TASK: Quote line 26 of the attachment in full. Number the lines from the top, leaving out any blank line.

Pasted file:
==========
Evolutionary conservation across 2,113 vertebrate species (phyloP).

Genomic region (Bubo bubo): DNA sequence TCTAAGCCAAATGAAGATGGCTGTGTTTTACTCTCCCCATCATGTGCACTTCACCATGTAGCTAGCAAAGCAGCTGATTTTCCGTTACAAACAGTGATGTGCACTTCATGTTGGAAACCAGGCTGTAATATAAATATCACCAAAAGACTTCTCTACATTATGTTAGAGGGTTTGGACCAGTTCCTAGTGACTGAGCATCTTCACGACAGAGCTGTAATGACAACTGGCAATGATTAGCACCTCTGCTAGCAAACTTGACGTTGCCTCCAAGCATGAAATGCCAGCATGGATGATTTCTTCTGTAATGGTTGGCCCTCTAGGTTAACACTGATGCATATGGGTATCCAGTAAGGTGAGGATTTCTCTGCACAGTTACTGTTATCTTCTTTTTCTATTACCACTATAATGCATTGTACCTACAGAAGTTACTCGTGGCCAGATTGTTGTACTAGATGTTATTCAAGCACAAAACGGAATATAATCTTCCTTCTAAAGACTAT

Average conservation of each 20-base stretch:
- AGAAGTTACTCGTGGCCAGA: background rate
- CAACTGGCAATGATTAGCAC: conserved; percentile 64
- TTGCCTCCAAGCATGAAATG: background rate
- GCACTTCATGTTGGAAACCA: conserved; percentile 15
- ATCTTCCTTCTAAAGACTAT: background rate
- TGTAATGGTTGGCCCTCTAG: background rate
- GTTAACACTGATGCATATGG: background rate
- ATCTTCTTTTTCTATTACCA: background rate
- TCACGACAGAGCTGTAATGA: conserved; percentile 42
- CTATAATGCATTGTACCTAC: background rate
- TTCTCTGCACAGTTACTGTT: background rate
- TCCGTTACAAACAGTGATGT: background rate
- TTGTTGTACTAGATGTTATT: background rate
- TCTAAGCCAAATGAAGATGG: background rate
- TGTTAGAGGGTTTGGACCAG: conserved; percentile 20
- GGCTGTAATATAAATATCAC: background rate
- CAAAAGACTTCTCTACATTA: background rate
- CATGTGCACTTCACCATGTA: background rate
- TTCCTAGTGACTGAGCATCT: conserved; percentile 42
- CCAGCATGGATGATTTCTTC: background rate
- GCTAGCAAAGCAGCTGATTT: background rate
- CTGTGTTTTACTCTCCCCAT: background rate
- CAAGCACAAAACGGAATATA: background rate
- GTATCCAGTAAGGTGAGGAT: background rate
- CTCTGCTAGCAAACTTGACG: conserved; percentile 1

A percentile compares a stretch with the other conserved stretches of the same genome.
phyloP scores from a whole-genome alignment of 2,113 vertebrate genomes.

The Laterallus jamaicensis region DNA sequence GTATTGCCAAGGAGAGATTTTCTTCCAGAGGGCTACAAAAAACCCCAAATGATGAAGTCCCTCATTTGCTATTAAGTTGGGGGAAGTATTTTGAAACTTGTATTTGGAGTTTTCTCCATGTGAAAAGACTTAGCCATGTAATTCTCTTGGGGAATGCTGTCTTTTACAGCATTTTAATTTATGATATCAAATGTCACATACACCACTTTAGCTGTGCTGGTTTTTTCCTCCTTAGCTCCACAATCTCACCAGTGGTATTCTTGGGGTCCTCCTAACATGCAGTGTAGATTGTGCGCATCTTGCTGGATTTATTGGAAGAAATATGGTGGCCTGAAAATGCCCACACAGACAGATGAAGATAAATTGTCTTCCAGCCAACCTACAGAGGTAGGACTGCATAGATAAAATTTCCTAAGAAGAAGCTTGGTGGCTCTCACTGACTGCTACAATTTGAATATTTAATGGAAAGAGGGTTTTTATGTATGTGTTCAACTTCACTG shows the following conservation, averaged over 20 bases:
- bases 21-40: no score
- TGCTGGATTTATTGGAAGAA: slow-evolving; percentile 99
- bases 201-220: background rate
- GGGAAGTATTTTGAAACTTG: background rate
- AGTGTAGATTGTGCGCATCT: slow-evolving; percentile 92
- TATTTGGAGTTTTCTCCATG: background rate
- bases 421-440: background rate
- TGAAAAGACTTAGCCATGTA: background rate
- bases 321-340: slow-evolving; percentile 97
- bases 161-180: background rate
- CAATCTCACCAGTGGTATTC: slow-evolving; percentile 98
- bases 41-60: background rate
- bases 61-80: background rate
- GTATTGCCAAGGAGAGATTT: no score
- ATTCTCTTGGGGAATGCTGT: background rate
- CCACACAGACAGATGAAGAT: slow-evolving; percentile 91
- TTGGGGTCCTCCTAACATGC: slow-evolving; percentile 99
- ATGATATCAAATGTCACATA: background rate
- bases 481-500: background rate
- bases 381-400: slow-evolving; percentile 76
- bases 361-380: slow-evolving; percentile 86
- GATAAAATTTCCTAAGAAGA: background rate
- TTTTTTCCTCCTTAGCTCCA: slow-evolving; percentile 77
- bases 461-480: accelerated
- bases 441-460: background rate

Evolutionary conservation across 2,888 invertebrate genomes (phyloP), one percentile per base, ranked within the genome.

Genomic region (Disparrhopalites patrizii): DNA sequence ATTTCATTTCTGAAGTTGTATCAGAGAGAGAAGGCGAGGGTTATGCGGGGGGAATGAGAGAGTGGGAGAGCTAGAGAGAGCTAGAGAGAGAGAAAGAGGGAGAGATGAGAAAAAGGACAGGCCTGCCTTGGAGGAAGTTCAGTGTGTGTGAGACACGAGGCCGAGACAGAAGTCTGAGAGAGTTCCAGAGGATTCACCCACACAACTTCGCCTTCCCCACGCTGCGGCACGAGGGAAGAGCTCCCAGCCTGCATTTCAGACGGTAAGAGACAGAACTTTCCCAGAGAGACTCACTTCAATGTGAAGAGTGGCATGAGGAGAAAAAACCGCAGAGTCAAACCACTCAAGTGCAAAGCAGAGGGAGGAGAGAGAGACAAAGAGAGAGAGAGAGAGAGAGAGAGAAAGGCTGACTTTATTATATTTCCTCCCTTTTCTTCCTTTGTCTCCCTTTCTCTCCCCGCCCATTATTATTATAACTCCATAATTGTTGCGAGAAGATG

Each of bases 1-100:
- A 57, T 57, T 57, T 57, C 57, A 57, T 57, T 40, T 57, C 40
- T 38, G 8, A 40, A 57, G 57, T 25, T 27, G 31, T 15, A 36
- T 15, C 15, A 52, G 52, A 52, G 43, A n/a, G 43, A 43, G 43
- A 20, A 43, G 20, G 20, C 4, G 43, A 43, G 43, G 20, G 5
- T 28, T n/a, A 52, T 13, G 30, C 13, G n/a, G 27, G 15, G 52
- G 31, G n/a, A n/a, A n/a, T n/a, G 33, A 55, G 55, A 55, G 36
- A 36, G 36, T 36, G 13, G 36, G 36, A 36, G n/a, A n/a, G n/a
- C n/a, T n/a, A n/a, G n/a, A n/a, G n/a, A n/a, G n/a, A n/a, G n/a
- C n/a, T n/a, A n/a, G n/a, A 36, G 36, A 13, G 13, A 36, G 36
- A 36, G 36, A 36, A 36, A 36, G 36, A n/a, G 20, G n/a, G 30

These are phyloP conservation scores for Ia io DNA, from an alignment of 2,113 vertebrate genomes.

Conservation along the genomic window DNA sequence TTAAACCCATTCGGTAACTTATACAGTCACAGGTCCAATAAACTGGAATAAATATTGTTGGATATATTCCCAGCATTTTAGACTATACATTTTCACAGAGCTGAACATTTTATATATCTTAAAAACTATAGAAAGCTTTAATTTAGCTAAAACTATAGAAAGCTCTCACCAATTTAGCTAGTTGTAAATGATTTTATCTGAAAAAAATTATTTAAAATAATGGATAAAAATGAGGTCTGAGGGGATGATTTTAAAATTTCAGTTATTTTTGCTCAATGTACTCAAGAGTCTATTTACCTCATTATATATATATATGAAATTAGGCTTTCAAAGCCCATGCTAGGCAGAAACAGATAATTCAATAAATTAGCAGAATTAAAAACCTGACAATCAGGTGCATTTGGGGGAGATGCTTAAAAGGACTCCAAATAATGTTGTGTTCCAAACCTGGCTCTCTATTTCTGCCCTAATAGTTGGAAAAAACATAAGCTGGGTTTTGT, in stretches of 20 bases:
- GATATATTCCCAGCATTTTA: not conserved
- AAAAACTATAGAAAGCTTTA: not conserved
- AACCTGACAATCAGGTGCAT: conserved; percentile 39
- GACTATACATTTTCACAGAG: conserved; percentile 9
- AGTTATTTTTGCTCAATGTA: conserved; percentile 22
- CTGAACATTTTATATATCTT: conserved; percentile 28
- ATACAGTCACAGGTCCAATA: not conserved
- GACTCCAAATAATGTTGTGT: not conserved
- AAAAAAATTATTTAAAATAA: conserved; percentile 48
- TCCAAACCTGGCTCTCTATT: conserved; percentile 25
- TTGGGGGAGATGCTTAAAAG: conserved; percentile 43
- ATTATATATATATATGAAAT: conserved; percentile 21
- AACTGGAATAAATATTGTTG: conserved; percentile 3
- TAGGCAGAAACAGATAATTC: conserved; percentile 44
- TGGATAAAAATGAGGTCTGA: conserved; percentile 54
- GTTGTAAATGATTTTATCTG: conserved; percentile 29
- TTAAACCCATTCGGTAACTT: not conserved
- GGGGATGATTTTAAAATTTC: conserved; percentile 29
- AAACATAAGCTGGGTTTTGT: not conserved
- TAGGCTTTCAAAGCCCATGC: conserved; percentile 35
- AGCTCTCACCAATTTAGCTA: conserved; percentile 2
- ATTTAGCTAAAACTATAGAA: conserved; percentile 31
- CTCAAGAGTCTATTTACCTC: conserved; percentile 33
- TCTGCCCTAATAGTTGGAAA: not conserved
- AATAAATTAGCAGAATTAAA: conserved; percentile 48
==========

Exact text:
- CAAGCACAAAACGGAATATA: background rate